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No, putting a spoon in an open bottle of champagne won’t keep it bubbling – but there’s a better way | Geoff Scollary for the talk

AAt a recent tasting, I presented some sparkling wines from the Limoux region of France, a region that produced sparkling wines at least 100 years before wines from the Champagne region were well known.

Towards the end I noticed that if the bottle is not empty, seal it with a sparkling wine stopper and keep in the fridge. The answer was, “Why bother to seal it? Just put a spoon in the neck.”

I was somewhat surprised. Although I’d heard it suggested before, I didn’t think anyone was taking the idea seriously.

The fact is that it is a myth to say that a spoon in an open bottle of sparkling wine keeps it fizzy. Better buy a good stopper.

Minimize contact between wine and oxygen

Through my years of research into wine chemistry and wine oxidation, I know that minimizing contact between wine and oxygen is vital to stopping the onset of oxidative spoilage. Sealing the bottle is essential.

The carbon dioxide in sparkling wine is more soluble in wine at a lower temperature, so storing the wine in the refrigerator is also beneficial. In other words, you’ll retain more bubbles if you stick it in the fridge.

Some even argue that the teaspoon should be made of silver and not stainless steel, although the basis for this seems highly speculative.

Bubble behavior

It is important to note some of the critical characteristics of sparkling wine bubbles.

In his book Uncorked: the science of champagnechampagne researcher Gérard Liger-Belair showed that the amount of carbon dioxide lost depends on how the wine is poured into the glass.

Pouring into a tilted glass retains more carbon dioxide than pouring into a vertical glass. Using bubble imaging techniques, Liger-Belair was able to track the flow of the bubbles in a glass.

The release of air bubbles even depends on the inner surface of the glass. Photo: Eric Thayer/Reuters

He showed separately that the bubbles are in fact aerosols (a suspension of fine solid particles or liquid droplets in the air) with aroma substances that influence the impression of the taster. The release of air bubbles even depends on the inner surface of the glass.

Bubble behavior is therefore complex. Any research on it needs to be replicated to ensure a real and one-time effect is measured.

An important study on ‘the myth of the teaspoon’

Sun study on champagne by Michel Valade and colleagues was published in 1994 in the magazine Le Vigneron Champenois.

The work, titled Le myth de la petite cuillère – the teaspoon myth – was designed to address the claim that a teaspoon, preferably a silver one, could (according to my translation):

Defy all laws of physics and possess a legendary efficiency to protect the bubbles escaping from an open bottle.

These researchers used three strategies to assess the impact of bubble preservation on the wine: the change in pressure, the weight loss and sensory analysis.

After opening, the wine was decanted, leaving 500 milliliters in one set and 250 milliliters in a second set.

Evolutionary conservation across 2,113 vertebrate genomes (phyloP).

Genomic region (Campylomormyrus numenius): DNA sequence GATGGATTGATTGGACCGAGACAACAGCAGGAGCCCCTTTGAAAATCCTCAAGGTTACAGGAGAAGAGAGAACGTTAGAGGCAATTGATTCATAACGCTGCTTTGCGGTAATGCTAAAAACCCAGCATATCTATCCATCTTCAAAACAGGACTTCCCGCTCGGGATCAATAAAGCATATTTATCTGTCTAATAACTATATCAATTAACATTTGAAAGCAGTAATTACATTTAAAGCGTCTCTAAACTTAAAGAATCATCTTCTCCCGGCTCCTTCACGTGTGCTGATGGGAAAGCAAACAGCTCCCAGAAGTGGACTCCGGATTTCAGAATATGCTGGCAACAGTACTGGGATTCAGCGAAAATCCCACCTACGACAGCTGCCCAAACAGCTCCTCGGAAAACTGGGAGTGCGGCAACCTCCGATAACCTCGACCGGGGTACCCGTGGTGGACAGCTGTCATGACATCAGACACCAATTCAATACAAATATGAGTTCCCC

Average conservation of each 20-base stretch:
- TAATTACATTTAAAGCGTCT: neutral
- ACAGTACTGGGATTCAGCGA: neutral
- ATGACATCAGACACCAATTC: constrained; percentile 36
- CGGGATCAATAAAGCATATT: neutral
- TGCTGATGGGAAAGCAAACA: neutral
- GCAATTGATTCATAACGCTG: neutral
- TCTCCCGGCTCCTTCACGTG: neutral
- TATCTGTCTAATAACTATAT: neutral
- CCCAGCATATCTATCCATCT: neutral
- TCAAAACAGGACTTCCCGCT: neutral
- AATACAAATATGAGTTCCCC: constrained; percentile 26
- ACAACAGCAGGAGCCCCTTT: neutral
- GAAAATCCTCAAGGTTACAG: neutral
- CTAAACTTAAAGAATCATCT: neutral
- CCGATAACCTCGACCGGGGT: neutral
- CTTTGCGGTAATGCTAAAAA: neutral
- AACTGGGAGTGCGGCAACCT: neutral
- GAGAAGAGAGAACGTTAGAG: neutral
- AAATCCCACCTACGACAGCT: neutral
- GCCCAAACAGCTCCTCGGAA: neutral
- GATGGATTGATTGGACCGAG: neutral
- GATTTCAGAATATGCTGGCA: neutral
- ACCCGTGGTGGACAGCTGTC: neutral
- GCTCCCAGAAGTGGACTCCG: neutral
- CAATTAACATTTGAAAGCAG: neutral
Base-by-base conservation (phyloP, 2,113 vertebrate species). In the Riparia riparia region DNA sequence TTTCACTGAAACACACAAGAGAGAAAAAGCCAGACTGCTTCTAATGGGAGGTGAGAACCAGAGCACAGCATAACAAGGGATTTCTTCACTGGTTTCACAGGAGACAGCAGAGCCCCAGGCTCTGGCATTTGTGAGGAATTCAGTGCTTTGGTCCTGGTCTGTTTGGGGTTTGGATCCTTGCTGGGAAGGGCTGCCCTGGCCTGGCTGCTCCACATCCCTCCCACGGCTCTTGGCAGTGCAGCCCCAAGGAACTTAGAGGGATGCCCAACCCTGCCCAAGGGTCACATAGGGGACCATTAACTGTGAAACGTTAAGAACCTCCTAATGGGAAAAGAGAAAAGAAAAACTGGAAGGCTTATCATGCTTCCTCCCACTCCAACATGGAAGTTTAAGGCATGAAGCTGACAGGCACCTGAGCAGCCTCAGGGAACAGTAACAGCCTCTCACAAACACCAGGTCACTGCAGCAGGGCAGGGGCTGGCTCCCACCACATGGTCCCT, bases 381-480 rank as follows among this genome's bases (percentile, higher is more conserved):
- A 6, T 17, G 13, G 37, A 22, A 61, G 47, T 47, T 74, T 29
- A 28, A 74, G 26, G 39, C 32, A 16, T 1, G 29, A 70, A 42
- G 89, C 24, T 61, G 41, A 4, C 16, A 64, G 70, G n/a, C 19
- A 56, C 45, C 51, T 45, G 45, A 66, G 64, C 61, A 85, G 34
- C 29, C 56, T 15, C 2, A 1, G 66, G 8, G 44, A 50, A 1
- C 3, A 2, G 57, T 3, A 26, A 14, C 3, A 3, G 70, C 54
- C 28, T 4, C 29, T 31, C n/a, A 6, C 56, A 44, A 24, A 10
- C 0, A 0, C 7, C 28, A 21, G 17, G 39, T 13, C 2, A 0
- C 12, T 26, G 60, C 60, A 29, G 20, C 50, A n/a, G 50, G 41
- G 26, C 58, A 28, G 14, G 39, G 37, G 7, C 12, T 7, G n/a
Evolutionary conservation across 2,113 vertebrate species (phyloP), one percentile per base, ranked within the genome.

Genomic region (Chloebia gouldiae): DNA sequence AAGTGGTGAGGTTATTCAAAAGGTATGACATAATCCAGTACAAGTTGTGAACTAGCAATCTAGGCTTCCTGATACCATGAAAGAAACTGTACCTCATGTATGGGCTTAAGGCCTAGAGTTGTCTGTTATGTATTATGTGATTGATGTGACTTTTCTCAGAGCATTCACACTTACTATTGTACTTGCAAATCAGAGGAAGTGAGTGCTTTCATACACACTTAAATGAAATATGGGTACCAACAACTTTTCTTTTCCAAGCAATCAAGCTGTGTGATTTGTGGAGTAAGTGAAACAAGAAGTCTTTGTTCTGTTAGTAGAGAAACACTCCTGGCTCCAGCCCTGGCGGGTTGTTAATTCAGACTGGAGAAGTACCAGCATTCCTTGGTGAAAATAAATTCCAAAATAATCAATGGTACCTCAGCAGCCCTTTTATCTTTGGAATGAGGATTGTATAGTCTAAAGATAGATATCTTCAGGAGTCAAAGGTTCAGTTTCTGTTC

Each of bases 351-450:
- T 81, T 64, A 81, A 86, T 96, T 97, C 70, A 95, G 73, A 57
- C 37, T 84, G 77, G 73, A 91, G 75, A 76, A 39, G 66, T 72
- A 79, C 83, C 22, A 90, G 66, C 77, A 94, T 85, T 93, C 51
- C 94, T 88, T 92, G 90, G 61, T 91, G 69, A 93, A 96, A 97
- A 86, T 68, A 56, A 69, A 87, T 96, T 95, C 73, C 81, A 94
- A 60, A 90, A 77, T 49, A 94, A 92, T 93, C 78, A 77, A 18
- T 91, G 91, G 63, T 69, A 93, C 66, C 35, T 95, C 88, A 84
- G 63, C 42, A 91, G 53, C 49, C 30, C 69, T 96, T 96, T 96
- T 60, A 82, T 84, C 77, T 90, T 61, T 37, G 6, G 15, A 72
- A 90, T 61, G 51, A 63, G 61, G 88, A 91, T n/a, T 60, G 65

The wines were then stored at 12 with four methods of preserving the bubbly: open bottle, silver teaspoon, stainless steel teaspoon, cork stopper (which uses a hermetic seal), and crown seal (a metal lid with crimped edges, as you often see on a beer bottle ). Each approach was performed in triplicate.

A series of sparkling wine bottles with cork stoppers seen during production
The source of bubbles in sparkling wine is the carbon dioxide released during secondary fermentation. Photo: Dmitry Feoktistov/TASS

The researchers then analyzed how the pressure in the bottle changed (measured in a unit called atmosphere; 1 atmosphere is about 101 kilopascals). The initial bottle pressure was 6 atmospheres and dropped to 4 atmospheres after decanting when 500 milliliters remained. When only 250 milliliters remained, the pressure was only 2 atmospheres.

After 48 hours of storage, the pressure in open bottles and those with a teaspoon in the neck had dropped by an additional 50%, indicating a significant loss of bubbles.

There was clearly no teaspoon effect. Those sealed with a cork stopper or crown seal had a pressure drop of only 10%, demonstrating the significant benefit of using a good seal.

These researchers also measured the change in weight of bottles stored in three different ways: fully open, tightly closed, or with an inserted teaspoon.

No decrease in weight was observed for the tightly sealed bottles. But for the fully opened bottles and those with a teaspoon in the neck, the weight loss was significant.

To round out the evidence to dispel the teaspoon myth, the wines were subjected to sensory analysis by expert champagne tasters.

All wines showed some signs of oxidation, due to the ingress of oxygen during opening. Those with a hermetic seal, however, were noticeably more fizzy and lively than those unsealed or with an inserted teaspoon.

Obviously, the teaspoon effect is a myth.

So if you need to keep a partially used bottle, get a good quality sparkling wine stopper.